The case may not have been solved without the work of Anonymous member Deric Lostutter, who — through his initiated Justice Ops — decided to take on what he saw as an unchallenged case of bullying. Prior to this, Justice Ops had addressed allegations of mishandled funds by the school board of Clark County, Kentucky and forced a revenge porn site offline.
Justice Ops also took on the Westboro Baptist Church — which takes an extreme view on Christianity, protesting against homosexuality, as well as gays, Catholics and Jews, among others — by doxing all adult members and taking down the church’s website, “God Hates Fags.” (Doxing refers to searching for and publishing the personal information of a particular individual or group online, often with malicious intent.)
Lostutter’s operation also organized a rally to protect vigils and the funerals of victims of the Newtown, Connecticut, school shooting from protesting by the Westboro Church, which the Southern Poverty Law Center recognizes as a hate group.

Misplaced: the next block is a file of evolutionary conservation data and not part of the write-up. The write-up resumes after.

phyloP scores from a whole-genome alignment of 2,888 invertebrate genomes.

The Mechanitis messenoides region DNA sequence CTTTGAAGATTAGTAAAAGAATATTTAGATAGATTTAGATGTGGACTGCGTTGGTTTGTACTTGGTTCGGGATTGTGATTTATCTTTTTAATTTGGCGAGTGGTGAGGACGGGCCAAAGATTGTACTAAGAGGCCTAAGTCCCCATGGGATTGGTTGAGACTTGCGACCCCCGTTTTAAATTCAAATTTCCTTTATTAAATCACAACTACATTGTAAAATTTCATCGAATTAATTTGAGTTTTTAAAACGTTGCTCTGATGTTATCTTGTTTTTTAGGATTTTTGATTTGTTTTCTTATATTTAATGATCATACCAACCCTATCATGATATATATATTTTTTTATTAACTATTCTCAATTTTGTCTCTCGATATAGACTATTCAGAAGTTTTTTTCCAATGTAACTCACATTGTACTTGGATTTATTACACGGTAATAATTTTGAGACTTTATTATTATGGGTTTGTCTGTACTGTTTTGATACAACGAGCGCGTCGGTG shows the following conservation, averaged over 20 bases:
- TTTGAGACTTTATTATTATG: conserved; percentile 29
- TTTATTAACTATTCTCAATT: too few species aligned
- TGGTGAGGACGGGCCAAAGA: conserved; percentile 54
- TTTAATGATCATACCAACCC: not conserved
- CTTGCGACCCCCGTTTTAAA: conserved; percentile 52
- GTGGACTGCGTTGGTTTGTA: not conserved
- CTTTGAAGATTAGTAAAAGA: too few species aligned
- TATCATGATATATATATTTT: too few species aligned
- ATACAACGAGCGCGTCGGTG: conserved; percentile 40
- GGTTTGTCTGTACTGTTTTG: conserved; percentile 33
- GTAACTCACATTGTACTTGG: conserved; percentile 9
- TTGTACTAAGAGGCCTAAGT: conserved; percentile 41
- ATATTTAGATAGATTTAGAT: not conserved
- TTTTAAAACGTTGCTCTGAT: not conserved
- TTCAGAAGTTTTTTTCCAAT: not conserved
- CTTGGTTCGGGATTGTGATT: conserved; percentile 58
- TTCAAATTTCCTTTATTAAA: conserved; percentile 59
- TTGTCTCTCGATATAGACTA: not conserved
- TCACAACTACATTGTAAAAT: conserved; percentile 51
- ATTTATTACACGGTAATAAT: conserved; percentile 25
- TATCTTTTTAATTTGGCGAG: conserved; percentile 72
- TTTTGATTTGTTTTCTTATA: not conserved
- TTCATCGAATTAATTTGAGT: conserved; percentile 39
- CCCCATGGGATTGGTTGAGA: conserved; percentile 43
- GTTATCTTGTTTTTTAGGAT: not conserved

With an empty threat that everyone involved in the Steubenville cover-up had been doxed, Lostutter’s Justice Ops managed to make Steubenville a national story, leading other Anonymous members to join in — including one who hacked the Steubenville High School booster club’s website RollRedRoll.com. Lostutter organized two rallies in Steubenville on behalf of the victims under the banner “Occupy Steubenville.” Ultimately, it was the uploading of critical files, including a video detailing the rape, that led to the convictions of Trent Mays and Ma’Lik Richmond.